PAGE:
Endometrial cancer is the most common cancer of the female reproductive system. PTEN is mutated or absent in more than half of human endometrial cancers. The major pathologic phenomenon of endometrial cancer is the loss of ovarian steroid hormone control over uterine epithelial cell proliferation and apoptosis. Mig-6 suppresses estrogen signaling. Here, we show the significance of MIG-6 in human endometrial cancer through sample analysis, where MIG-6 expression is inversely associated with ERK phosphorylation; this relationship is tightly correlated with endometrial cancer progression. To determine the tumor suppressor function of Mig-6 in the development of endometrial cancer, we generated Mig-6 conditional overexpression mice (R26Mig-6LSL). To assess the effects of Mig-6 on the PTEN/PI3K/AKT signaling pathway in uterine tumorigenesis, mice with Pten floxed (Ptenf/f) and R26Mig-6LSL were bred to the PRCre mouse model to generate overexpression of Mig-6 and ablation of Pten in the uterus (PRcre/+ R26Mig-6LSL Ptenf/f). PRcre/+ R26Mig-6LSL Ptenf/f showed significantly increased survival time and uterine weight compared to PRcre/+ Ptenf/f mice. Gross morphology and histological analysis displayed dramatically suppressed development of endometrial cancer in double mutant mice compared to ablation of Pten alone. Immunohistochemical analysis showed significantly increased apoptosis and decreased proliferation in epithelial cells of PRcre/+ R26Mig-6LSL Ptenf/f mice compared to PRcre/+ Ptenf/f mice. Interestingly, the expression of pERK1/2 was significantly decreased in PRcre/+ R26Mig-6LSL Ptenf/f mice compared to PRcre/+ Ptenf/f mice. To examine whether inhibition of ERK phosphorylation suppresses tumor progression in endometrial cancer, PRcre/+Ptenf/f mice were treated with U0126, an effective inhibitor of MAPK/ERK kinase. PRcre/+Ptenf/f mice treated with U0126 exhibited a significant reduction in uterine weight. Histopathological analysis of the entire animal cohort showed that inhibition of ERK phosphorylation suppressed endometrial cancer progression in PRcre/+ Ptenf/f mice, as reflected by the arrest of tumors at the hyperplastic or normal stage, whereas tumors from PRcre/+Ptenf/f mice treated with vehicle advanced to endometrial cancer. These results demonstrate that activation of ERK signaling is critical for endometrial cancer development and progression in Pten mutation. Our findings highlight a crucial tumor suppressor role for MIG-6 in progression of PTEN-null endometrial cancer by inhibiting ERK phosphorylation. As MIG-6 is a mediator of progesterone signaling, the activity of which can suppress unopposed-estrogen signaling, our studies provide a potential new drug target for the intervention of metastatic human endometrial cancer.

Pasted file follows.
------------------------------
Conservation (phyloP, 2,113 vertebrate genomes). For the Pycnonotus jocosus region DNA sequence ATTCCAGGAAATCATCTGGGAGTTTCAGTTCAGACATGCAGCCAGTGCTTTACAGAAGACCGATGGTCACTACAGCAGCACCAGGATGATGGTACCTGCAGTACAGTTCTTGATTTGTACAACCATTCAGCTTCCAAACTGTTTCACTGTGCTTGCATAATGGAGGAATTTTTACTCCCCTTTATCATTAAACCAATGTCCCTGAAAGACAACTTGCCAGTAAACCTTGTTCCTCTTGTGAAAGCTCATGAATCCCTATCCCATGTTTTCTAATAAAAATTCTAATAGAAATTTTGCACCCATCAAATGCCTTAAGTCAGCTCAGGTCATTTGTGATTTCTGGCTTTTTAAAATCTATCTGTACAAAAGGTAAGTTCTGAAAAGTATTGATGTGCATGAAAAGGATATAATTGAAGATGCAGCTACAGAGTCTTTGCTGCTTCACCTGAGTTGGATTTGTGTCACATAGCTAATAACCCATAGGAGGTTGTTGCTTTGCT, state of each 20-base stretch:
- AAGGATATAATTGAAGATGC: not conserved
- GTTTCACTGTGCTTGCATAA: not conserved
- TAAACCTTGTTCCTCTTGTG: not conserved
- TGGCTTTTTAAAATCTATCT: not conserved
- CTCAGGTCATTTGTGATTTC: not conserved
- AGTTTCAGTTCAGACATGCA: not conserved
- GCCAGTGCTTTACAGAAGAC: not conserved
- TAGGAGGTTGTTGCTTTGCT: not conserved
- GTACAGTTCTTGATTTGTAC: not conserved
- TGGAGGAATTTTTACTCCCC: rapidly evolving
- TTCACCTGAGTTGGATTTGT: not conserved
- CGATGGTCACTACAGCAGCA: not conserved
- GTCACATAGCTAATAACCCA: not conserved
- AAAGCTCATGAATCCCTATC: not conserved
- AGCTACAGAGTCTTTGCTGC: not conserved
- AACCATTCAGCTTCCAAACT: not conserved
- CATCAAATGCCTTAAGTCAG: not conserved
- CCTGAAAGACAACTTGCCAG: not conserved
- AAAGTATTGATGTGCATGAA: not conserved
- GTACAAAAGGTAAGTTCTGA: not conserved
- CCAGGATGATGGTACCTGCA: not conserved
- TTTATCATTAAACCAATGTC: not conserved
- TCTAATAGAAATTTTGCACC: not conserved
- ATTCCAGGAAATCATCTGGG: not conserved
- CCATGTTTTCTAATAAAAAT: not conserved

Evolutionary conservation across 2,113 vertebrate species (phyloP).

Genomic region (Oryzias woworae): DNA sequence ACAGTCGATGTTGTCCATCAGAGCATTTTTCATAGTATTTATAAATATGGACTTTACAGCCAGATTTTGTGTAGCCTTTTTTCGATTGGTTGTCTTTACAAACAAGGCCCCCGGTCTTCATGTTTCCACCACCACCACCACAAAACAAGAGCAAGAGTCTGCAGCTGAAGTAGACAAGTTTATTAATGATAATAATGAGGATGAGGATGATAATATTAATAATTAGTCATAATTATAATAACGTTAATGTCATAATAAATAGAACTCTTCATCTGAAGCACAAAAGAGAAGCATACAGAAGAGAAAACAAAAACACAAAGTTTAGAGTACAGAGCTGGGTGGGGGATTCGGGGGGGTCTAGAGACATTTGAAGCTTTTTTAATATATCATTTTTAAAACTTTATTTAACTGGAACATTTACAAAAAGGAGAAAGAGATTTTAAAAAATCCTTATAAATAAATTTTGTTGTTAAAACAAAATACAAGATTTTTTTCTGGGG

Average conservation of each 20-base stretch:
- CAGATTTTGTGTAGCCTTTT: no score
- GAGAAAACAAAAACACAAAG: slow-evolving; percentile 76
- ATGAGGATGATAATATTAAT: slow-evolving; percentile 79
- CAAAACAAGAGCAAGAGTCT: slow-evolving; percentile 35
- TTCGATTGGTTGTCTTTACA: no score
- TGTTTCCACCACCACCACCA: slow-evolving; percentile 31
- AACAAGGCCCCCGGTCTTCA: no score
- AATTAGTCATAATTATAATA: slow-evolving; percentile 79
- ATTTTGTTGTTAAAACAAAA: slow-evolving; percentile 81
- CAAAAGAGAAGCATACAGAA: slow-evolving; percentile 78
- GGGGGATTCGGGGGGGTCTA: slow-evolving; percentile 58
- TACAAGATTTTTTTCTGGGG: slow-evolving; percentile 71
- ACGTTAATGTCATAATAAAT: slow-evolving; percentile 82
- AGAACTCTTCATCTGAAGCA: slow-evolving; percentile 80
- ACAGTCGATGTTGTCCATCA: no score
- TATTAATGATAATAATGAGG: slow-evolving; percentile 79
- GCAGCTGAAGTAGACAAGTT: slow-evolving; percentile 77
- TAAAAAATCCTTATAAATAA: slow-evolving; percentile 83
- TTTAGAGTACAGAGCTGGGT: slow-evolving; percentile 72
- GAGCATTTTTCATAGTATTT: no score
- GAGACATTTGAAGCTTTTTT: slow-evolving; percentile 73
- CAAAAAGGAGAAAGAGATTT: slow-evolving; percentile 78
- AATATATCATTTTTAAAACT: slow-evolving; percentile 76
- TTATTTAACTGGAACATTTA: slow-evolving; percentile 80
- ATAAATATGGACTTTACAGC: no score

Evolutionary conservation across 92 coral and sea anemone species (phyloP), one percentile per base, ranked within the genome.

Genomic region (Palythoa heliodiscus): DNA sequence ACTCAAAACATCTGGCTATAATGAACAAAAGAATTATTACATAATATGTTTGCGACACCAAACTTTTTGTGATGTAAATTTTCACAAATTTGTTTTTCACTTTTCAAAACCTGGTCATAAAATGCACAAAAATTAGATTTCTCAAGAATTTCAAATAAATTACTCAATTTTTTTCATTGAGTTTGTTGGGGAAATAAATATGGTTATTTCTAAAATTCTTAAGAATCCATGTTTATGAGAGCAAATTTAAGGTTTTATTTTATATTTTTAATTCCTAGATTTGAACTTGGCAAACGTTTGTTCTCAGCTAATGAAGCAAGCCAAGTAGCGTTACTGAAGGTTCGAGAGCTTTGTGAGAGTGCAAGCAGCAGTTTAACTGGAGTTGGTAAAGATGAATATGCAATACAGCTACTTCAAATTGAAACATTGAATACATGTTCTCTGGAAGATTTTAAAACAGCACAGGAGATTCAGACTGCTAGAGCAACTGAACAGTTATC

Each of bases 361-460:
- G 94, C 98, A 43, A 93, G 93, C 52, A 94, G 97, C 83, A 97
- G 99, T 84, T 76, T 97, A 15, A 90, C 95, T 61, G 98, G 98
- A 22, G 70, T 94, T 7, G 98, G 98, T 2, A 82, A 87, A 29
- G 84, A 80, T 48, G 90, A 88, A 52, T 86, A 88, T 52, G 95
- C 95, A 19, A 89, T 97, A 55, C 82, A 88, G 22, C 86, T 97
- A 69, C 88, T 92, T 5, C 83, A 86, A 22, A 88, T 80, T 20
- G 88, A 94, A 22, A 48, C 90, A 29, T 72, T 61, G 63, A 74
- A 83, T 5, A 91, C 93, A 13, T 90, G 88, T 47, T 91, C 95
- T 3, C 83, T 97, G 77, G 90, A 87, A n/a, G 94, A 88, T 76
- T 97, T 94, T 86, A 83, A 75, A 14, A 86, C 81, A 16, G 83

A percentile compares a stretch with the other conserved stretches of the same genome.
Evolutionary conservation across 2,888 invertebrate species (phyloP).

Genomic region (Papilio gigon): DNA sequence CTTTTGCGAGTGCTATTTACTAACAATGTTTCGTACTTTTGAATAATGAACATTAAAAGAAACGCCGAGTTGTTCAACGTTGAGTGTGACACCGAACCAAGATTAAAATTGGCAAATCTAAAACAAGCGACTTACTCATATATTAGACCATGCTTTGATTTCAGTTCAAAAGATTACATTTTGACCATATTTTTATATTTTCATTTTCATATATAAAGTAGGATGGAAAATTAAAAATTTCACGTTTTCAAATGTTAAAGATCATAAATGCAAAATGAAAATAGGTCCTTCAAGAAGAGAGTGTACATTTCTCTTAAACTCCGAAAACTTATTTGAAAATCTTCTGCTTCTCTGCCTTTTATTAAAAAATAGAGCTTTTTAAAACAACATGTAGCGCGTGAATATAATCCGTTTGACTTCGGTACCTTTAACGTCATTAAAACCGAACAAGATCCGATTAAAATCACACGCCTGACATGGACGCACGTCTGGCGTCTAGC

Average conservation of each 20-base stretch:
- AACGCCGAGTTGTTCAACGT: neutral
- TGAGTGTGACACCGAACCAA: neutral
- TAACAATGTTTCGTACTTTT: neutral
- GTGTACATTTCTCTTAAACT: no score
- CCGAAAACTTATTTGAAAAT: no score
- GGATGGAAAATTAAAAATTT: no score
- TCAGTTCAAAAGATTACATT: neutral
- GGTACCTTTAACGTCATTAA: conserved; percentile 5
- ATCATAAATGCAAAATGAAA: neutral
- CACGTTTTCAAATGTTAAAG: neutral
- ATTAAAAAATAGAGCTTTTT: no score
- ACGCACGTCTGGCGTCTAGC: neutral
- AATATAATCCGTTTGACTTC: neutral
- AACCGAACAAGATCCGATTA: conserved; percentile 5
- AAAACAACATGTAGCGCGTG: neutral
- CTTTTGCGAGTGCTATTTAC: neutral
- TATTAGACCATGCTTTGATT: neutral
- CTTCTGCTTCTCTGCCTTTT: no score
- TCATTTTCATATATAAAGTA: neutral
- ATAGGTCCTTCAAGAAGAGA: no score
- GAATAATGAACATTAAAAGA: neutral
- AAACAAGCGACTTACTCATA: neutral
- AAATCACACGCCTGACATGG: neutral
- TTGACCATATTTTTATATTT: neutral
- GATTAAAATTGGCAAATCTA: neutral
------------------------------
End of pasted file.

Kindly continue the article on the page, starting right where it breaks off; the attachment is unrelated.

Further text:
(This work was supported by NIH, U54 HD007495 to J.P.L, NIH, R01 HD057873 and American Cancer Society Research Grant, RSG-12-084-01-TBG to J.W.J.)

Citation Format: Jung-Yoon Yoo, Tae Hoon Kim, Hong Im Kim, Jane Li, Gordon B. Mills, Russell R. Broaddus, John P. Lydon, Ho-Geun Yoon, Jae-Wook Jeong. Mig-6 suppresses development and progression of endometrial cancer by inhibiting ERK2 phosphorylation. [abstract]. In: Proceedings of the 105th Annual Meeting of the American Association for Cancer Research; 2014 Apr 5-9; San Diego, CA. Philadelphia (PA): AACR; Cancer Res 2014;74(19 Suppl):Abstract nr 60. doi:10.1158/1538-7445.AM2014-60